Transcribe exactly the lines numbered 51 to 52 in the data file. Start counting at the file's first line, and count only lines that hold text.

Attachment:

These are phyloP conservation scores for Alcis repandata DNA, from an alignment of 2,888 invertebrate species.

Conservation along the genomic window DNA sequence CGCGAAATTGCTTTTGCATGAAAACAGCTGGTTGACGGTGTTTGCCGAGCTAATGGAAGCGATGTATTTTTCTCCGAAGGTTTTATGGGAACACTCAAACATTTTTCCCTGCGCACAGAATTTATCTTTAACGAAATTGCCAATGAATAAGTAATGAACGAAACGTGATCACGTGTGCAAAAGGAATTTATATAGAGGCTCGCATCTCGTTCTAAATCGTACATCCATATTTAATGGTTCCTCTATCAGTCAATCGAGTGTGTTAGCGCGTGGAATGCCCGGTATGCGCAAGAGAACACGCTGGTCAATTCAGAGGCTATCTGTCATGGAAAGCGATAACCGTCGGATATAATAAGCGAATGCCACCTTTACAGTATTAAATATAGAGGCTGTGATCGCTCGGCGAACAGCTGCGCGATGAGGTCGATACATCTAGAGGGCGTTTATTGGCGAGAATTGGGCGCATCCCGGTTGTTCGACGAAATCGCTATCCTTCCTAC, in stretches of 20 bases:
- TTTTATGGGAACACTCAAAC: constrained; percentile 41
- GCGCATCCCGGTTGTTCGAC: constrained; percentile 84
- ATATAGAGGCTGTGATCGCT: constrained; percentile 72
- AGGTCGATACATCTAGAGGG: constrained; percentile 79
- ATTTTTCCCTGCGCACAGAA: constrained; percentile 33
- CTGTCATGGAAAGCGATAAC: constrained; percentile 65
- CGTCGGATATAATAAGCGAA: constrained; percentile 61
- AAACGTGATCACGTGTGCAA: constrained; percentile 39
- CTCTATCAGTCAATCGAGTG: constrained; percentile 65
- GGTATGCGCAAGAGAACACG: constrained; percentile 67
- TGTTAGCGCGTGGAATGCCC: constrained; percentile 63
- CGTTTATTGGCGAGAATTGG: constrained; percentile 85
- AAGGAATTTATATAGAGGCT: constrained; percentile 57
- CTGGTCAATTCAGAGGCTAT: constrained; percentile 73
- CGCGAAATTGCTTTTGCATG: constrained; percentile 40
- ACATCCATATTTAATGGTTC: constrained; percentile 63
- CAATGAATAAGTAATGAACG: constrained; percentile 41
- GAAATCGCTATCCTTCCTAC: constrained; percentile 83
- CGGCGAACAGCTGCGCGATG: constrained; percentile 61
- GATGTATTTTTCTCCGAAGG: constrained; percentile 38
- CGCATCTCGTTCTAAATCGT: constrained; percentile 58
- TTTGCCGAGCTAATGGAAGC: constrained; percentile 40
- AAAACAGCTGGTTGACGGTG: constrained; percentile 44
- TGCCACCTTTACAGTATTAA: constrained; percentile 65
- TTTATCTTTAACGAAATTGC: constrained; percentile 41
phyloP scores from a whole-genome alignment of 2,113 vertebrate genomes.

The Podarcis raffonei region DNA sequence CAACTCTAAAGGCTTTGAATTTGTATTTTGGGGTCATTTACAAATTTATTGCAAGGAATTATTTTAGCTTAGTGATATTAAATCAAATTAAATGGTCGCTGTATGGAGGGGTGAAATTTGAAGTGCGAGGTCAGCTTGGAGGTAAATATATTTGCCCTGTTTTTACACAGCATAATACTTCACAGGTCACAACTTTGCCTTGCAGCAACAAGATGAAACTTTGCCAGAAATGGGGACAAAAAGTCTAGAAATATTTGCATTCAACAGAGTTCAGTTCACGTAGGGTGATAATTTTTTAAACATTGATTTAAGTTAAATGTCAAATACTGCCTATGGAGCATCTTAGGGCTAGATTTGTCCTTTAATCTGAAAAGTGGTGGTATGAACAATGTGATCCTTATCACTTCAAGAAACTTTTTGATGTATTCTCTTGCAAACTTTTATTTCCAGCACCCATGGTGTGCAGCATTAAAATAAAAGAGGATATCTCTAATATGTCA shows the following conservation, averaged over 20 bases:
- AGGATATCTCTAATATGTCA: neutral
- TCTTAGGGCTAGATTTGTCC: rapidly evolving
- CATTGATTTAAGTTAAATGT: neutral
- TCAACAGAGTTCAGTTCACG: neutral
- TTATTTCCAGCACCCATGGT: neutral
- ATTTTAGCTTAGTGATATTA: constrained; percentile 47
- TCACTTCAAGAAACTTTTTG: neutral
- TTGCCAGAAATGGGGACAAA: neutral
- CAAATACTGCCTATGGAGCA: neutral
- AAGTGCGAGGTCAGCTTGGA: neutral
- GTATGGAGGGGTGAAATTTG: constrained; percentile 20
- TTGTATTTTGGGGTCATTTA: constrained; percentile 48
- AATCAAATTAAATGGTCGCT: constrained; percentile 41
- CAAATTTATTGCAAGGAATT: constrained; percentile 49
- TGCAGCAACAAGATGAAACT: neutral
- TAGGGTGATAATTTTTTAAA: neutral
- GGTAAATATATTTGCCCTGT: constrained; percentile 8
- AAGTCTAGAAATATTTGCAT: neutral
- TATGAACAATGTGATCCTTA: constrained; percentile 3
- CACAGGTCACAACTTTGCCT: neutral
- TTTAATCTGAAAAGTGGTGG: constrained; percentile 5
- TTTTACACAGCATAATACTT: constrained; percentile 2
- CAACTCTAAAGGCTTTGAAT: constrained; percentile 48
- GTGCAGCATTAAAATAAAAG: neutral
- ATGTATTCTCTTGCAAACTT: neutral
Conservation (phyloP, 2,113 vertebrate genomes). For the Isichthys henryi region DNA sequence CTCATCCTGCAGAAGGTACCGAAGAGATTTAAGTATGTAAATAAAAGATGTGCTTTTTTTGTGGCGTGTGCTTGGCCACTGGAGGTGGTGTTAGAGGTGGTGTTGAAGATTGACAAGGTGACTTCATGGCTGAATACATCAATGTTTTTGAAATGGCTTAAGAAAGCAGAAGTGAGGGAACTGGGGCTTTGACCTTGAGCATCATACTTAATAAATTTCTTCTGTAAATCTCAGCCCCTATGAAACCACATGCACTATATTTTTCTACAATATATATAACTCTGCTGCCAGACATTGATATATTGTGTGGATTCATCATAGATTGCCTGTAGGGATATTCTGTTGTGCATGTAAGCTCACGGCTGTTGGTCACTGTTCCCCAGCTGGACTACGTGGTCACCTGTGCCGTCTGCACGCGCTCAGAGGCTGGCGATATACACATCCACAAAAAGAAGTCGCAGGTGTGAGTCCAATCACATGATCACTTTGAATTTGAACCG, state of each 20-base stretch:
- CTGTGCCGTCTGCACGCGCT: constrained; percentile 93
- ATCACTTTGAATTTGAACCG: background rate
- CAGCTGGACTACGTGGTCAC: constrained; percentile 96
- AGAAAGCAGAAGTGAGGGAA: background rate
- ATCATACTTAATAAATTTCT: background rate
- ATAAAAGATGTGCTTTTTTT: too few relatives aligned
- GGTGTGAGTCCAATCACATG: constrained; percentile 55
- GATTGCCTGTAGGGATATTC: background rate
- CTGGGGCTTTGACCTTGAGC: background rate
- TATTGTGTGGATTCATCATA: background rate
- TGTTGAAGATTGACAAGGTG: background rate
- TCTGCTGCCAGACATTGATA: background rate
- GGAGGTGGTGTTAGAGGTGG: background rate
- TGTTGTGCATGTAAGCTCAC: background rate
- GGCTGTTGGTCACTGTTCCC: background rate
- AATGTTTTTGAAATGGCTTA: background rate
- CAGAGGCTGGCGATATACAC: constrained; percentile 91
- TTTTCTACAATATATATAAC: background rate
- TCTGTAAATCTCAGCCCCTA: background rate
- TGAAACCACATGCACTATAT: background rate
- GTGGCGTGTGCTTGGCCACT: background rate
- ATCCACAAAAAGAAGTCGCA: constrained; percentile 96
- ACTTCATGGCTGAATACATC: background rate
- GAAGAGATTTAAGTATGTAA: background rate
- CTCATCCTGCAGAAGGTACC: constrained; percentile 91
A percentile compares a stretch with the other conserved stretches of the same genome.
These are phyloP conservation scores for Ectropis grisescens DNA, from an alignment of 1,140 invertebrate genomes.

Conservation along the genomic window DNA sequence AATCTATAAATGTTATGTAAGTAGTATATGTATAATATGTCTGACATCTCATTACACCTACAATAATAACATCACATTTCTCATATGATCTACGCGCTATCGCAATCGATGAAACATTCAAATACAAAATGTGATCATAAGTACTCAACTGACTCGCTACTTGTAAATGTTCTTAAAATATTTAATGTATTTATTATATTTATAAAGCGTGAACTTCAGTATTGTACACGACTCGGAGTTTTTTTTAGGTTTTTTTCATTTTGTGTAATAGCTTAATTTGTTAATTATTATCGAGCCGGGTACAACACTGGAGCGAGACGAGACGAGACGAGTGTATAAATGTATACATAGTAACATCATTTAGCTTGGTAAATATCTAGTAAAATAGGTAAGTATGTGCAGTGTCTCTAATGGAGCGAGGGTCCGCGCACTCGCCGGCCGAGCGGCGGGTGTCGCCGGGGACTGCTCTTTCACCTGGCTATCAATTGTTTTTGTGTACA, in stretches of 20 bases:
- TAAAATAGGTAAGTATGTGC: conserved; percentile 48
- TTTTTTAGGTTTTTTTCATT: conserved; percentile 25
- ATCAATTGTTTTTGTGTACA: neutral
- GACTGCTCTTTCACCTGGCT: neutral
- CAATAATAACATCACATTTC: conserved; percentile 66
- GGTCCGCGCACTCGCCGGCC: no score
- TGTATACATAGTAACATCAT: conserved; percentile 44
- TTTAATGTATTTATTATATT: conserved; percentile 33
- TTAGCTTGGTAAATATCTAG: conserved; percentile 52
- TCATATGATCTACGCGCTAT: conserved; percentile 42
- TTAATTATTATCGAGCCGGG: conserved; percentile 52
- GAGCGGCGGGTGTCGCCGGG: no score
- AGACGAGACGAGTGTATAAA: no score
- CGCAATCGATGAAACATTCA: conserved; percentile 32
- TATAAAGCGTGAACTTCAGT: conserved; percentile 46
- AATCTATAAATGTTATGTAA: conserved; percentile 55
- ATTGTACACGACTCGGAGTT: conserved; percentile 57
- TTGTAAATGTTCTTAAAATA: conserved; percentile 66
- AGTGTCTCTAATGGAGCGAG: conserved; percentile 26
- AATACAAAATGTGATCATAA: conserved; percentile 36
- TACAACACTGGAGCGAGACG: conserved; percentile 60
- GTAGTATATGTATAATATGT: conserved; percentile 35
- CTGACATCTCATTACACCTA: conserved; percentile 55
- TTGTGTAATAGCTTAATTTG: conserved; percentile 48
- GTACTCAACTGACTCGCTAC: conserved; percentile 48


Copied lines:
- TTTTACACAGCATAATACTT: constrained; percentile 2
- CAACTCTAAAGGCTTTGAAT: constrained; percentile 48